Bertrand Russell on World Government

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In 1961, Bertrand Russell penned a treatise entitled ‘Has man a future?’, in which he asserted that the world needs central rule. What has that got to do with us now? Well, in essence Russell is right, although the real answer is very different to what he put forward. The Bible holds out just such a prospect of central, world government, an everlasting reign of righteousness and peace.

Whilst Philosophers rarely achieve global recognition, the name of Bertrand Russell is an exception. Mathematician and essayist, he was awarded the Nobel Prize for Literature in 1950 and his book ‘Unpopular Essays’ demonstrate the grim direction his thoughts took on, amongst other things, the possible future of mankind.

Set against the backdrop of the nuclear arms race between America and Soviet Russia, in 1961 Russell penned a treatise entitled ‘Has man a future?’ In it he anticipated three potential scenarios:

1. The end of human life, perhaps of all life on our planet.
2. A reversion to barbarism after a catastrophic diminution of the population of the globe.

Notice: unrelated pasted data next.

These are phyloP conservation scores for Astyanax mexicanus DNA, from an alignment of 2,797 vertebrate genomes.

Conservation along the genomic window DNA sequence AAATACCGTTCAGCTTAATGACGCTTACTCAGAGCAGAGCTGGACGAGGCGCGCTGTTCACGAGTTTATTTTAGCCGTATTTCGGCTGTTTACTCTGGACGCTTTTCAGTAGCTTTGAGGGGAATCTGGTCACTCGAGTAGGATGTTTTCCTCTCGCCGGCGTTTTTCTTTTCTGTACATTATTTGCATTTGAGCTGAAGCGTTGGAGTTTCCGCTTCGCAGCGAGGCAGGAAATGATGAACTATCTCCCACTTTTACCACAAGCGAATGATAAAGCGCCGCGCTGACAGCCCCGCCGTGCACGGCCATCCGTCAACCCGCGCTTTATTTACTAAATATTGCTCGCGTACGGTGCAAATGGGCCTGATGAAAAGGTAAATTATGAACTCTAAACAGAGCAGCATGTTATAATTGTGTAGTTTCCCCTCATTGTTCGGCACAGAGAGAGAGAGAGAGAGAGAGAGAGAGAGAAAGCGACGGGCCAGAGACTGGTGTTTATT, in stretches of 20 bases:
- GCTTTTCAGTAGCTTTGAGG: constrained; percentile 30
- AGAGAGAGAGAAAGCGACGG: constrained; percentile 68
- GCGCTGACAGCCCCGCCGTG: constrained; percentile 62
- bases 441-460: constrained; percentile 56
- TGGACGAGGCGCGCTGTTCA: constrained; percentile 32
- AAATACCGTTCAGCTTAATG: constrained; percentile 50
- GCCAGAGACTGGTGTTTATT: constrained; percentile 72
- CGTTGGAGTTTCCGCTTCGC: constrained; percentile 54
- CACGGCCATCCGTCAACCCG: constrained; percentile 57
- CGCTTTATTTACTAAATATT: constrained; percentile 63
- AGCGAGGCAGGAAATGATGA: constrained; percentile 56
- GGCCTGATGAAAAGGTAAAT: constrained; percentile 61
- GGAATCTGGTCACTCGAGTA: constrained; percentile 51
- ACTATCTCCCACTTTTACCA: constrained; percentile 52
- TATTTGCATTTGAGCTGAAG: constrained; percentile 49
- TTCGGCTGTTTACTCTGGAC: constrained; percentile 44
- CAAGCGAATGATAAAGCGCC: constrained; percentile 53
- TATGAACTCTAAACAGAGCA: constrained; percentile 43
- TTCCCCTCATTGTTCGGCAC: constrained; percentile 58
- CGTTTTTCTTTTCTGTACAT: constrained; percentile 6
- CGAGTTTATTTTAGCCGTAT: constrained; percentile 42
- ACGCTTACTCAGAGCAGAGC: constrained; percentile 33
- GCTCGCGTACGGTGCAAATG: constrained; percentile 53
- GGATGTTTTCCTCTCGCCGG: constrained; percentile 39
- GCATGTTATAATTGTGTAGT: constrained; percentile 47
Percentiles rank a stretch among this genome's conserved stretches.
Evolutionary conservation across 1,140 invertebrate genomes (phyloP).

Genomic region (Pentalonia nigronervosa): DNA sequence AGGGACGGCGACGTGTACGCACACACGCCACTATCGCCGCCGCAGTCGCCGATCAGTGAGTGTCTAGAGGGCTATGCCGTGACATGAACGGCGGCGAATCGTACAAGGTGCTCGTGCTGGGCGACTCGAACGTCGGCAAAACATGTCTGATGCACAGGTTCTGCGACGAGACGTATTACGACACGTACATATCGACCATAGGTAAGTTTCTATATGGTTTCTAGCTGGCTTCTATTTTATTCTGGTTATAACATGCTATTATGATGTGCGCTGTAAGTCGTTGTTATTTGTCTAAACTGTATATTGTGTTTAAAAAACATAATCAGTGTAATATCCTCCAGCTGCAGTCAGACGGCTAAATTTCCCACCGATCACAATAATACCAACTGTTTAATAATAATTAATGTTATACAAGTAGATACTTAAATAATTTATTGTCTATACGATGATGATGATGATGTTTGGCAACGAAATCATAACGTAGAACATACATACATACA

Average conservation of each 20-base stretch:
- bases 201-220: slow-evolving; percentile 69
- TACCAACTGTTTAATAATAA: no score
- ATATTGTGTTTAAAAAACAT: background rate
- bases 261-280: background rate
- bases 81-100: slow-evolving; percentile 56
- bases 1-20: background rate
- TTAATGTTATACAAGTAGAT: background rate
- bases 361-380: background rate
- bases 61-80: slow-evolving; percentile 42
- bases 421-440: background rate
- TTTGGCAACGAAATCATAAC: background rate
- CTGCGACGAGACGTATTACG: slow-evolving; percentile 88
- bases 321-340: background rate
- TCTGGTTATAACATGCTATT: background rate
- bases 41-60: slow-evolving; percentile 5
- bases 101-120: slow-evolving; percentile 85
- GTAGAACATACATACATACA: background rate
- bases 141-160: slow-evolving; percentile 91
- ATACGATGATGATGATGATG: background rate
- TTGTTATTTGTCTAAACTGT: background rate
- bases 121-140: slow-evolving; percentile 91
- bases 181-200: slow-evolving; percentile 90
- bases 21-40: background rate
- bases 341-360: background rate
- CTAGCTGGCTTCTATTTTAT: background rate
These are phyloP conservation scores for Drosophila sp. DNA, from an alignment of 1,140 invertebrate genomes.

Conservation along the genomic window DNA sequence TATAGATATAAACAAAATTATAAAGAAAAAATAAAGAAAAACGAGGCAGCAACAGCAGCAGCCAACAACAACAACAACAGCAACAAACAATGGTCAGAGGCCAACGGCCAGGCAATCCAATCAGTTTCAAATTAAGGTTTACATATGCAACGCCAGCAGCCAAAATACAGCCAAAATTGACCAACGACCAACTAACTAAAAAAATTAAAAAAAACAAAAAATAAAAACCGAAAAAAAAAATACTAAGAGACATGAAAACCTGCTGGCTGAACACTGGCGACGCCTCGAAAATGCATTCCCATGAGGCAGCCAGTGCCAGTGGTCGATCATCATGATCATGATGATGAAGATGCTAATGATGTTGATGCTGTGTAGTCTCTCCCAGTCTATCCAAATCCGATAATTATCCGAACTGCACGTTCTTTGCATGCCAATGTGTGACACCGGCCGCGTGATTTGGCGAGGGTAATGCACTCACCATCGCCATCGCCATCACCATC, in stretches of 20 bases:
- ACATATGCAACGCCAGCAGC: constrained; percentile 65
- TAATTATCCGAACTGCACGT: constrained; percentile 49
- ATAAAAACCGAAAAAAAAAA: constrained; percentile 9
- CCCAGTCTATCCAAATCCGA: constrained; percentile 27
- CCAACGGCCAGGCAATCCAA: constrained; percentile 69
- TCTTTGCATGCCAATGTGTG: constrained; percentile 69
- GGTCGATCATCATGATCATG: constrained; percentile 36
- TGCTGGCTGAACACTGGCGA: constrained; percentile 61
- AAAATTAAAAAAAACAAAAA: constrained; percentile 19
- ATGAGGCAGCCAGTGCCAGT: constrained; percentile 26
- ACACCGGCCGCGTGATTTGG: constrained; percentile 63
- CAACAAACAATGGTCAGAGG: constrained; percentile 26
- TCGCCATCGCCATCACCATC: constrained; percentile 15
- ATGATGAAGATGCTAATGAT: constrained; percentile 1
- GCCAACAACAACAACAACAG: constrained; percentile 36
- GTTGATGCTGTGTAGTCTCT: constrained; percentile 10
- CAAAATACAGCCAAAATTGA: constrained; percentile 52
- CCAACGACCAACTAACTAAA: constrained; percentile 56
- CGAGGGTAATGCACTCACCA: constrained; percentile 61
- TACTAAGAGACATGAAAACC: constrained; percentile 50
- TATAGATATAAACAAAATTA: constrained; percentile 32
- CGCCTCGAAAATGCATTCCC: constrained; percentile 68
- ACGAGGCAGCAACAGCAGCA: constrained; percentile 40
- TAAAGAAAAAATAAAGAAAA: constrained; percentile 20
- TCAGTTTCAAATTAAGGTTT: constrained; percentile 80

3. A unification of the world under a single government, possessing a monopoly of all the major weapons of war.

To quote Russell: “The third possibility, that of the establishment of a single government for the whole world, might be realized in various ways: by the victory of the United States in the next world war, or by the victory of the U.S.S.R., or, theoretically, by agreement. Or — and I think this is the most hopeful of the issues that are in any degree probable — by an alliance of the nations that desire an international government, becoming, in the end, so strong that Russia would no longer dare to stand out. This might conceivably be achieved without another world war, but it would require courageous and imaginative statesmanship in a number of countries.”

To try to give the gist of a fairly lengthy treatise from one quote is neither fair nor advisable; it would give the impression that Russell was naïve in his dream of a world government capable of reconciling its members’ ideological differences and able to enforce a system of government on the rest of the planet in order to avoid the alternative of nuclear catastrophe. Russell campaigned tirelessly for Nuclear disarmament but was realistic enough to appreciate the improbability that such a government could be established.